Kennedy’s Story

I knew my whole life that I wanted to have a baby, and ideally a little girl. Growing up my best friend, Caleigh, and I would always play “babies.” In our make believe world (which included “Babyland”) there weren’t ever husbands, it was just us and our babies. I had a Baby Shivers doll named Misti, and she had a Cabbage Patch Kid named Tina.

Literally, having a baby girl was always part of my plan, which began around age 4. Fast forward about 30 years, my husband and I were ready to have a baby.

We are both essentially only children (we each have a half brother, but neither of us grew up with our brothers, so we and our brothers all grew up as only children), and knew we wanted to have an only child too, and we were both totally hoping for a girl.

We started stalking ovulation kit readings, pregnancy tests, the whole deal. Month one I had a chemical pregnancy, month two I didn’t pregnant, and then month three, success – I was pregnant! We didn’t want to tell anyone until 12 weeks, and we had a few ultrasounds before that point. Unfortunately, that baby wasn’t to be. I had a miscarriage and a D&C at 10 weeks. That was beyond depressing and sad. Lots of people want to tell you things like “at least it happened now and not later,” etc., but that doesn’t make you feel any better. No matter when a miscarriage happens, it’s a big deal to the people experiencing it.

Doctors told me to wait a few months to try again, and when it was time to start trying again, we had success on the first month! And that’s where Kennedy’s story begins.

Because of the chemical pregnancy and then the miscarriage, I had my first ultrasound at 6 weeks, and the peanut had a heartbeat!!!!! We went back at 8 weeks, and things were still awesome! I was soooo desperate to get past the 10 week mark. There was a constant fear that something would happen again, which would be devastating. Thankfully things kept clicking along perfectly. Once we got past the critical 12-week mark, I couldn’t wait to find out who was inside!!

I accepted that I could have a boy or a girl… until the ultrasound tech said during the 12-week appt that my baby’s “nub” looked horizontal. A horizontal nub means a girl! I’m not a fan of wives tales, but the Nub Theory is actually based in some anatomical science, so I was pretty pumped that it looked like my dream was coming true! There was no way I could wait until the 20-week ultrasound, so I made an appt at a local ultrasound facility and found out our baby was a GIRL!! Brian and I were both ecstatic, and so were our families when we shared the awesome news.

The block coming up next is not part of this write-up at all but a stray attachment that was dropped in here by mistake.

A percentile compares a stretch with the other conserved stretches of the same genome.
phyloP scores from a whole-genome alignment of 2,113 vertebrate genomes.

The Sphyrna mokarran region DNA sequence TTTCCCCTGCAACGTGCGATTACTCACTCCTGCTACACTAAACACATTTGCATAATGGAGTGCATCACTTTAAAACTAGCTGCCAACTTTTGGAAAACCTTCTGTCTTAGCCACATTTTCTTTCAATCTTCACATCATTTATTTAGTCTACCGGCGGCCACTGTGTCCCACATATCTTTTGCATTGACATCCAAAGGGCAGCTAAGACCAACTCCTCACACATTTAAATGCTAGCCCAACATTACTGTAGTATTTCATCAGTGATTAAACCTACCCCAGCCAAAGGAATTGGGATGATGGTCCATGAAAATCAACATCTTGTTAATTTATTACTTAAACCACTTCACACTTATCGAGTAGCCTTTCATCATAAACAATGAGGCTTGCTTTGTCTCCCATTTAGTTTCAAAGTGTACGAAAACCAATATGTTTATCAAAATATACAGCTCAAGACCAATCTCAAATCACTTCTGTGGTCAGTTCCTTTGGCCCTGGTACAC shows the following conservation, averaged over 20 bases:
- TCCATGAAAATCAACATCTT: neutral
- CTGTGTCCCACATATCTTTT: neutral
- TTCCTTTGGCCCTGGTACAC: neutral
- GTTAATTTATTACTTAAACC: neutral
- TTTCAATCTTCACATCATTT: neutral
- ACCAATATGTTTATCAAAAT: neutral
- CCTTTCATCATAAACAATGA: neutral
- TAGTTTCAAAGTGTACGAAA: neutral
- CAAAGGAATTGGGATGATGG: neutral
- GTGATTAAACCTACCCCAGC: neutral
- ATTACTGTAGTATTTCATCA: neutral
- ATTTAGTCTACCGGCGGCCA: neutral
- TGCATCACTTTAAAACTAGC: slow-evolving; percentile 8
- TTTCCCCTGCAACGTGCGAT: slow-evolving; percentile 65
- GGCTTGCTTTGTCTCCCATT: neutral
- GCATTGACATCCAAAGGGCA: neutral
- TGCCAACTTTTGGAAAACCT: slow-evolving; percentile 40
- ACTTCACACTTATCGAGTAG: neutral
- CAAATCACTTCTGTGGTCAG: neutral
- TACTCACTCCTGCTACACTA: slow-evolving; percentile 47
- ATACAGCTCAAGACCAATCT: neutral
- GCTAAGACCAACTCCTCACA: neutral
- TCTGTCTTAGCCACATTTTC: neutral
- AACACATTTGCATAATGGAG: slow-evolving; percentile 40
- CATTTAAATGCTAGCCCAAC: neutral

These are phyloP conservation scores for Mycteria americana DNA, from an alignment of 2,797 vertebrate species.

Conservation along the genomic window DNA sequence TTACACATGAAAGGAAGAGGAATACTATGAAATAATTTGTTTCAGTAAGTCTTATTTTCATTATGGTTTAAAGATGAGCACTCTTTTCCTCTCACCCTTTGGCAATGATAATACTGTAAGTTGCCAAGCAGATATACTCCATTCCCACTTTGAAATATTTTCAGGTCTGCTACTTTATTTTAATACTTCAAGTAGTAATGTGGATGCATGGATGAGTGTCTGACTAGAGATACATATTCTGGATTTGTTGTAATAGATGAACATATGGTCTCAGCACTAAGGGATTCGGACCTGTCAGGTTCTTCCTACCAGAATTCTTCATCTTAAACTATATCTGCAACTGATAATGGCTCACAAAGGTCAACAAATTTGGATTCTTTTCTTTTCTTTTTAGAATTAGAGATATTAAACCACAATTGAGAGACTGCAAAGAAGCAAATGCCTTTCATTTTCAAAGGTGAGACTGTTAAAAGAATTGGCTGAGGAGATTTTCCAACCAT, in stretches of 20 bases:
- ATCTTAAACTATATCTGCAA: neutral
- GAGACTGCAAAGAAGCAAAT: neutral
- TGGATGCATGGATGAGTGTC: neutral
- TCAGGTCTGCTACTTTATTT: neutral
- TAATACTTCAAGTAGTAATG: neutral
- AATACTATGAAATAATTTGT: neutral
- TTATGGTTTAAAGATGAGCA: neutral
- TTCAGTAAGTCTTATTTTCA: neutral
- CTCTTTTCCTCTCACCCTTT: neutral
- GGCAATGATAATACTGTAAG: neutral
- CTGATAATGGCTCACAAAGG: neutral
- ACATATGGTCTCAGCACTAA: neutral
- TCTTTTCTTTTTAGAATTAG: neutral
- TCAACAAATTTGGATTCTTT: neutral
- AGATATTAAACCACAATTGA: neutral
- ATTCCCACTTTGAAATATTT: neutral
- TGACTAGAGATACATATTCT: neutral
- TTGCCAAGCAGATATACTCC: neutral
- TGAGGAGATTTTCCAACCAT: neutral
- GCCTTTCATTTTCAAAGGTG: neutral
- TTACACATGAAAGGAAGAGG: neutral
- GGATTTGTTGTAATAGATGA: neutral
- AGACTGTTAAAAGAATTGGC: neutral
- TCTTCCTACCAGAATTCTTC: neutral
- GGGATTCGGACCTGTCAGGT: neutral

Things kept going along as planned… until the 24 week appt. when my blood pressure got nuts. I ended up spending the night in the hospital. I totally thought I was going to go to the hospital, get some tests and leave. Then they handed me a gown and told me I was being admitted.

Long story short, from that point on, I started seeing a high-risk doctor several times a week, taking medication, and also continuing to see my regular ob about once every week or so. No matter how much medication or which type of medications I took, my blood pressure crept up and up. It was regularly around 170/100+, and finally got to 176/112 or so, and I had to go to the hospital. I went to the hospital where I planned to deliver, and this time I was like, okay, I’m going to go, spend the night, and then go back to my high risk doctor on Monday. Nope. They did keep me overnight, but then they told me my lab work was high, I had preeclampsia, I was delivering the baby that morning, and they sent me to a different hospital to have the baby.